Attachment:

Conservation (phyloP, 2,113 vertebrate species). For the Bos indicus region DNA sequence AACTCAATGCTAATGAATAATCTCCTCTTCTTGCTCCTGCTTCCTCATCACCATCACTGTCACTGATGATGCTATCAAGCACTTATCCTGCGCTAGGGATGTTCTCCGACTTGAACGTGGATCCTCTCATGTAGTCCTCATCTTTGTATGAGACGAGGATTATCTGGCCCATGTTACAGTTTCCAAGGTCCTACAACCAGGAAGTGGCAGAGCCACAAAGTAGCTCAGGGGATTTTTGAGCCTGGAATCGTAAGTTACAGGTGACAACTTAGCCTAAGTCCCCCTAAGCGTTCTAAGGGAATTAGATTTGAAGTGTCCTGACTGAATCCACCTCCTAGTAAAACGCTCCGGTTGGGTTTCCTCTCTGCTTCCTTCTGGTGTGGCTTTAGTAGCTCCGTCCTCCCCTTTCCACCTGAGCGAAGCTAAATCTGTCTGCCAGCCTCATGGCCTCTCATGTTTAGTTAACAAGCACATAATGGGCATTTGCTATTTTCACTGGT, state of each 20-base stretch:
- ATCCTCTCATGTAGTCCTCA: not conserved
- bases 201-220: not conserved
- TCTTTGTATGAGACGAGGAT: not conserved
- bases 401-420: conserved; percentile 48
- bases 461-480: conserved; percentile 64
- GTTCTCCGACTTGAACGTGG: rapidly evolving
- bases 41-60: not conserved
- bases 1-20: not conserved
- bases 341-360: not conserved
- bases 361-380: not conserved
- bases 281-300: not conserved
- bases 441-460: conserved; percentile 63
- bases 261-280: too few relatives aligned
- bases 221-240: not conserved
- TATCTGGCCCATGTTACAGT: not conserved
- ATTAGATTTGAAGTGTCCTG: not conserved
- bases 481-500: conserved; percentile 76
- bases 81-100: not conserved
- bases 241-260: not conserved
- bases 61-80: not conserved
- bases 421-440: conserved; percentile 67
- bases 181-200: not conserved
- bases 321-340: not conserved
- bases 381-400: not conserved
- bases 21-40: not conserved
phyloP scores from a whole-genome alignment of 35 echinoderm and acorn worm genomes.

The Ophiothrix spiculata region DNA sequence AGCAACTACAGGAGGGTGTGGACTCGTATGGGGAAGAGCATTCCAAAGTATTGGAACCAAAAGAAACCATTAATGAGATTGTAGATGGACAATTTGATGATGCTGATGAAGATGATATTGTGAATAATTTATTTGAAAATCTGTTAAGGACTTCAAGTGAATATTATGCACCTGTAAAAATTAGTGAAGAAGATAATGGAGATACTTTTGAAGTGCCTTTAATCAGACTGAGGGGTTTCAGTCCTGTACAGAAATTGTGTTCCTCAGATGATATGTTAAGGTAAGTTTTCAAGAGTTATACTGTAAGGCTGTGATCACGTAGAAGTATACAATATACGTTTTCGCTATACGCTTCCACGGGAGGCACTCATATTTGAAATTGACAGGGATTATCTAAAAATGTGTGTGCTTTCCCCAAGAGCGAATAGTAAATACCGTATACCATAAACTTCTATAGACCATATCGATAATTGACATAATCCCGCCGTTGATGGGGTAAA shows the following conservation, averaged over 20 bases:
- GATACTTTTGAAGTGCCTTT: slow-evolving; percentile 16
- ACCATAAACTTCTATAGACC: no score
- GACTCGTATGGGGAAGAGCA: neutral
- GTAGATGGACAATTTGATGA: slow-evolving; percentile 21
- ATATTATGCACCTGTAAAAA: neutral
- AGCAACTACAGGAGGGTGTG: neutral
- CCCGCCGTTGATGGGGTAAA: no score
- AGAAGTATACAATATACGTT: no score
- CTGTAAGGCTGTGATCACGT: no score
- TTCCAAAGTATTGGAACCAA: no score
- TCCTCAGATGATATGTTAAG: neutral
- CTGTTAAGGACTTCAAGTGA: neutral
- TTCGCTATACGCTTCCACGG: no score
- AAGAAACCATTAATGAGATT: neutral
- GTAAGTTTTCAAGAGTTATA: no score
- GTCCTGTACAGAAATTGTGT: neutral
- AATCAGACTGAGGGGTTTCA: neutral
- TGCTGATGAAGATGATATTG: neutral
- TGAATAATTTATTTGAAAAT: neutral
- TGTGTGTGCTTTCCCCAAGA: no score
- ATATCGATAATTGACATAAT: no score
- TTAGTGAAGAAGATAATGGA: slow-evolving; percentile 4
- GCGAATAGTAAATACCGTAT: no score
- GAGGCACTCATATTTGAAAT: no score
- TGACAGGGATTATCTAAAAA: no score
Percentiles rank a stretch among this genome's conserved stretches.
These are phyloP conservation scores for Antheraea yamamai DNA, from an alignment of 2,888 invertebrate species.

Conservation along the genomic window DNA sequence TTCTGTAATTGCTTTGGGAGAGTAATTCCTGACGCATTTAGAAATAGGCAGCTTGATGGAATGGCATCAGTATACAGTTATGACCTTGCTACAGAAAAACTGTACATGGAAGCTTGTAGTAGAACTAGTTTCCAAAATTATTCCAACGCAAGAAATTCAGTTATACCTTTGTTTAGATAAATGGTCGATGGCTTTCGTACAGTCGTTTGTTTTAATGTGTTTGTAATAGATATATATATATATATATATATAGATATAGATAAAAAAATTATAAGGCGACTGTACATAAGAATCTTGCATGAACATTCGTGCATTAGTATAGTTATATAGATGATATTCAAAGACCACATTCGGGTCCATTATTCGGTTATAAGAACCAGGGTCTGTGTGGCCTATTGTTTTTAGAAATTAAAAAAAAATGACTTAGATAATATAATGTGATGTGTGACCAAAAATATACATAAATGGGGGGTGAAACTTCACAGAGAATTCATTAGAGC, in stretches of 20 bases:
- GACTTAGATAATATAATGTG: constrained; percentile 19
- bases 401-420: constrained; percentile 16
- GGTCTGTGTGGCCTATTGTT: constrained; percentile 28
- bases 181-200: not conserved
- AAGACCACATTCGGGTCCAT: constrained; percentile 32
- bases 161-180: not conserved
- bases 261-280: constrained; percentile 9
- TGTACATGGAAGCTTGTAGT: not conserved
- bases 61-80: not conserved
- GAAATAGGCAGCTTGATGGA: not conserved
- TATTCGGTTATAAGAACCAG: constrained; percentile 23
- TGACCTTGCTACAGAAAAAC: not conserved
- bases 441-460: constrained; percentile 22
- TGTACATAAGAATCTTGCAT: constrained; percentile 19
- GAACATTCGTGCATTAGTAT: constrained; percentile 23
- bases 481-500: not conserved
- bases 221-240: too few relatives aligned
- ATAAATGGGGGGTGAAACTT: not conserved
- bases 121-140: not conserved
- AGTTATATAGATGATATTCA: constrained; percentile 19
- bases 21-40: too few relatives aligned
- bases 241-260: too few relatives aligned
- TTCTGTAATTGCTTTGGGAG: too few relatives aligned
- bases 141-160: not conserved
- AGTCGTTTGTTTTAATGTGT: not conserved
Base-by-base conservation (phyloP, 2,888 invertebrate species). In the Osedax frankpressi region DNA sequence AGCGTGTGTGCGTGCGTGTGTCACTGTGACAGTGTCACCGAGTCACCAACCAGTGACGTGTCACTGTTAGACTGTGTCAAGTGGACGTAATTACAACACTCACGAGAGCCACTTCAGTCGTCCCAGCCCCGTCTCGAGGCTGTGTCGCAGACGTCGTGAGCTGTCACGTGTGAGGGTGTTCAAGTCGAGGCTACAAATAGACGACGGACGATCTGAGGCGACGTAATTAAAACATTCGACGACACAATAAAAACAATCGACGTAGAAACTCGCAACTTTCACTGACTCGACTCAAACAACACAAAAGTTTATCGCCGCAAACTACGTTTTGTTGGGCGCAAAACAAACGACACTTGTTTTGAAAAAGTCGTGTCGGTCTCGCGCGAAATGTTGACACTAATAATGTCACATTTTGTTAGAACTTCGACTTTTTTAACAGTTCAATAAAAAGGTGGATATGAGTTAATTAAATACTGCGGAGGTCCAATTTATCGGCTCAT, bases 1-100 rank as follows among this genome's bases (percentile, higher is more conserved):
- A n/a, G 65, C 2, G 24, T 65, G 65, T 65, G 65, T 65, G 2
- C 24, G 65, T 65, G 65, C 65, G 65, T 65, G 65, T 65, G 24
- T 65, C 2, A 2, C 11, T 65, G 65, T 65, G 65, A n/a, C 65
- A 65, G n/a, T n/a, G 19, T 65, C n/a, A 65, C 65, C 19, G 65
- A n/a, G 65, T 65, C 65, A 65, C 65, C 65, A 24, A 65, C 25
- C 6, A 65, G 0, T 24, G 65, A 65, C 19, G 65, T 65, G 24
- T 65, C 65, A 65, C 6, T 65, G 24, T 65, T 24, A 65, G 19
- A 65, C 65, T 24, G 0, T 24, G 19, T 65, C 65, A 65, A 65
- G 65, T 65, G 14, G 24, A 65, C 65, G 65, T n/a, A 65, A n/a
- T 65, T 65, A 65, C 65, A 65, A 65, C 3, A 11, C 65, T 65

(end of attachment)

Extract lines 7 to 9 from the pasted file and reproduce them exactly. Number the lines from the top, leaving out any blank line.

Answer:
- GTTCTCCGACTTGAACGTGG: rapidly evolving
- bases 41-60: not conserved
- bases 1-20: not conserved